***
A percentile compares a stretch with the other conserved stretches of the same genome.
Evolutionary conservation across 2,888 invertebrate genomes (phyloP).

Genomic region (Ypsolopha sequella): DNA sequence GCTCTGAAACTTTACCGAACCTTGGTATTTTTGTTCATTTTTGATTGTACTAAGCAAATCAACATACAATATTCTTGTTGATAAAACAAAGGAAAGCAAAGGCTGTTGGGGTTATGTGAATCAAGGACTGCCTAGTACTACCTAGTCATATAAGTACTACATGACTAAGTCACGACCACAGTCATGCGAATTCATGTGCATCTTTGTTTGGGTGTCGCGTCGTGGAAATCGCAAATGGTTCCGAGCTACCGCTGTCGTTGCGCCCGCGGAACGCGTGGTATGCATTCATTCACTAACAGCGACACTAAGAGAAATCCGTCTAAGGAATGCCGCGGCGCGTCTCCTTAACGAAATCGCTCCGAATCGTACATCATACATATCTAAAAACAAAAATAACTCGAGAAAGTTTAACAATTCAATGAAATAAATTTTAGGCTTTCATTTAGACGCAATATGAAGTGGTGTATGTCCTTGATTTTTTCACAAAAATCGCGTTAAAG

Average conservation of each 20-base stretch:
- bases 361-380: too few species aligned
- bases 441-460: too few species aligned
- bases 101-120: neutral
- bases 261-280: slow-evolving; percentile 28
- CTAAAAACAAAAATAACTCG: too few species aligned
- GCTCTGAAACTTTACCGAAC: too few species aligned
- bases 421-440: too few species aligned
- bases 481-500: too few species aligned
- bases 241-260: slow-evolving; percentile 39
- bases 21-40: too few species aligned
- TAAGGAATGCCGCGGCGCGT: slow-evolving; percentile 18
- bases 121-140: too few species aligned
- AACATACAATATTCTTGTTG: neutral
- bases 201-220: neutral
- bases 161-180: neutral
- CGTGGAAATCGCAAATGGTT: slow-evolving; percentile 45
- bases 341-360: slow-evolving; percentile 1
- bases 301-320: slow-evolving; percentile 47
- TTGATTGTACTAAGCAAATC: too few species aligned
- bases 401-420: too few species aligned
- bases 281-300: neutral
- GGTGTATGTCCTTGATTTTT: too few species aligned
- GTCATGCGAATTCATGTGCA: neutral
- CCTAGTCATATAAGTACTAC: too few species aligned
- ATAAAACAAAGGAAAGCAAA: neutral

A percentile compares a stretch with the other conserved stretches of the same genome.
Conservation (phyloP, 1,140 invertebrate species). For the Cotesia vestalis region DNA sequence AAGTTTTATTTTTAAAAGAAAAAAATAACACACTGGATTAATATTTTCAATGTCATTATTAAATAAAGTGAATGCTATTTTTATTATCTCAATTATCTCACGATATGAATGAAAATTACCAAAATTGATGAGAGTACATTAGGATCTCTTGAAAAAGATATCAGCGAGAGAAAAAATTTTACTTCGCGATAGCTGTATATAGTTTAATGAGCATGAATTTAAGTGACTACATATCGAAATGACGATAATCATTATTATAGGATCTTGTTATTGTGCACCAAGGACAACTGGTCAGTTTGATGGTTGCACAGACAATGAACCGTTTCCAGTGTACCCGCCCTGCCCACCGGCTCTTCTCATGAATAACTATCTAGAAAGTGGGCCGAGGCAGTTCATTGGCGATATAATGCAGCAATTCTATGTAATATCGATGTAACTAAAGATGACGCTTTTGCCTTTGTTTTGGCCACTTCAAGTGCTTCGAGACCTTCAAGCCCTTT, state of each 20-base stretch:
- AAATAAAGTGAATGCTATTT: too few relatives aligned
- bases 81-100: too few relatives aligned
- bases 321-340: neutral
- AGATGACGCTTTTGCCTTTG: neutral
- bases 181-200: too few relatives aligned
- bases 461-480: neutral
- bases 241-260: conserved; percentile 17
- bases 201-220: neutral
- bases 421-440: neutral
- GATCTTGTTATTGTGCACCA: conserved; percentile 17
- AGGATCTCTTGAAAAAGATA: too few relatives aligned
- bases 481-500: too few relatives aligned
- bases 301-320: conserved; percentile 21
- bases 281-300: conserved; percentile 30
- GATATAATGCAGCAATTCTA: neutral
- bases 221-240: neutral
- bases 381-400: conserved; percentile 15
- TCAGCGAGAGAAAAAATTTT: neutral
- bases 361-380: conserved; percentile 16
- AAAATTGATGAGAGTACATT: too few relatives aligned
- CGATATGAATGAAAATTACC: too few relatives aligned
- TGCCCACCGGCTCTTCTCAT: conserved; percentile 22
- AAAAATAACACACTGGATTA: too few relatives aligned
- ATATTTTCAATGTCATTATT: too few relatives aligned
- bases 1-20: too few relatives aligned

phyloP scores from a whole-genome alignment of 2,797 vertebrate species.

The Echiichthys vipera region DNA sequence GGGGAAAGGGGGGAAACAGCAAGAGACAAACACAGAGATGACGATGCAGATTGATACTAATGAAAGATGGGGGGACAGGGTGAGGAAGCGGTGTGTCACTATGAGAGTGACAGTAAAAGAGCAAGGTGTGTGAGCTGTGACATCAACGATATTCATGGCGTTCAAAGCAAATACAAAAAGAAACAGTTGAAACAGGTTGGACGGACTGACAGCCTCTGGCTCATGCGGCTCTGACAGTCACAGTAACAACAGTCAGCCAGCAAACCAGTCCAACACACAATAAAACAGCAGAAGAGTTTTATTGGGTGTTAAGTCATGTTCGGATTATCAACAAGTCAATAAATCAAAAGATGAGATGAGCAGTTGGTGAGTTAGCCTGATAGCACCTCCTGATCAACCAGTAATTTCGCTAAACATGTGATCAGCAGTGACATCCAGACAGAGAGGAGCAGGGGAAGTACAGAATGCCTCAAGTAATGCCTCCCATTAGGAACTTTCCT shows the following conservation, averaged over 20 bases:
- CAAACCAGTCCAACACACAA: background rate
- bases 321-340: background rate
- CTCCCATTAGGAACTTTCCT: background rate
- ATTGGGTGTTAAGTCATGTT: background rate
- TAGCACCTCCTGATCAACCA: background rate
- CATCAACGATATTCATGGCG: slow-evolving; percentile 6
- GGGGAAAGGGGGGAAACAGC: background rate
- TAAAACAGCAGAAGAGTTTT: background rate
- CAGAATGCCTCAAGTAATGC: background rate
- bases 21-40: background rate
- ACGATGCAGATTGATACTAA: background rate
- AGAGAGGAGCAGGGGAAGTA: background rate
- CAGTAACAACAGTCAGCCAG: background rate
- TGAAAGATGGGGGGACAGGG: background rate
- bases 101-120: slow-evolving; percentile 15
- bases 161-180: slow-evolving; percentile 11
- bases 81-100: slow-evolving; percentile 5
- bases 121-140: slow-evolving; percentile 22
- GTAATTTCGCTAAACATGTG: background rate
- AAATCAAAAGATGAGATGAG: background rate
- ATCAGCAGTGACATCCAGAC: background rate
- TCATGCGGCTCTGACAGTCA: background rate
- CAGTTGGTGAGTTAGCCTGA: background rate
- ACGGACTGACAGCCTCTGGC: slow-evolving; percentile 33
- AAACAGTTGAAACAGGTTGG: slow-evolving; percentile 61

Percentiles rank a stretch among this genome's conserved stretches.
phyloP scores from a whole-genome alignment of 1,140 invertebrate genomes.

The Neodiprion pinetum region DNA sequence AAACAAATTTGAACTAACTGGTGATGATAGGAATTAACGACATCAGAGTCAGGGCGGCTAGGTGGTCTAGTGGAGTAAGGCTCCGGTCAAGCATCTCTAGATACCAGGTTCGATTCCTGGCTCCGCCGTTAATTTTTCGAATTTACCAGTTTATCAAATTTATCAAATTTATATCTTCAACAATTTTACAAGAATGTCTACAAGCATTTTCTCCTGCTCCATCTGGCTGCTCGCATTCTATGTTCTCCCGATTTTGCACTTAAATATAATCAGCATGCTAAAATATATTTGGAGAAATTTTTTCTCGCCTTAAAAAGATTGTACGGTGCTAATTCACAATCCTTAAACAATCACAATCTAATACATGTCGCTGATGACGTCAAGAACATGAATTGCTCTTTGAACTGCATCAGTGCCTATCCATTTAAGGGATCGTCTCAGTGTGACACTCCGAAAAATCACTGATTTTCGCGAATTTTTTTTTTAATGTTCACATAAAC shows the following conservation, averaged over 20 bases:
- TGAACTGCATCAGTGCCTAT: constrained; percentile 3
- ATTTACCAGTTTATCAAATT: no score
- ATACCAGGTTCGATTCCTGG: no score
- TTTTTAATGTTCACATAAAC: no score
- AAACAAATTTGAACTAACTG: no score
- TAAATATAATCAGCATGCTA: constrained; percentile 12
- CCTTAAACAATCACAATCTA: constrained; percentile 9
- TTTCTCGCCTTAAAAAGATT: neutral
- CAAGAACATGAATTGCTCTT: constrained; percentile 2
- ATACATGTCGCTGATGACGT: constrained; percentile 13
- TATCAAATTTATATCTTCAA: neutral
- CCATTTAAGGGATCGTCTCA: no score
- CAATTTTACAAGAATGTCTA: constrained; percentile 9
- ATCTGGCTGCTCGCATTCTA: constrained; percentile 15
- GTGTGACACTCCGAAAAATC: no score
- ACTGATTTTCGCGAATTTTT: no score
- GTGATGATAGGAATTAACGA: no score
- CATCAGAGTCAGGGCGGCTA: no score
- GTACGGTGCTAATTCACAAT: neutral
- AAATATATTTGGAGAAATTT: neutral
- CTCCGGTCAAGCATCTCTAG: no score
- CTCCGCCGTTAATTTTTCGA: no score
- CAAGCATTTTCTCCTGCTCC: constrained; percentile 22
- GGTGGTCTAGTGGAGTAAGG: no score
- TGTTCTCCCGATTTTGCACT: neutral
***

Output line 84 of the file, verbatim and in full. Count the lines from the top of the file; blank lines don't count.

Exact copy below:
Percentiles rank a stretch among this genome's conserved stretches.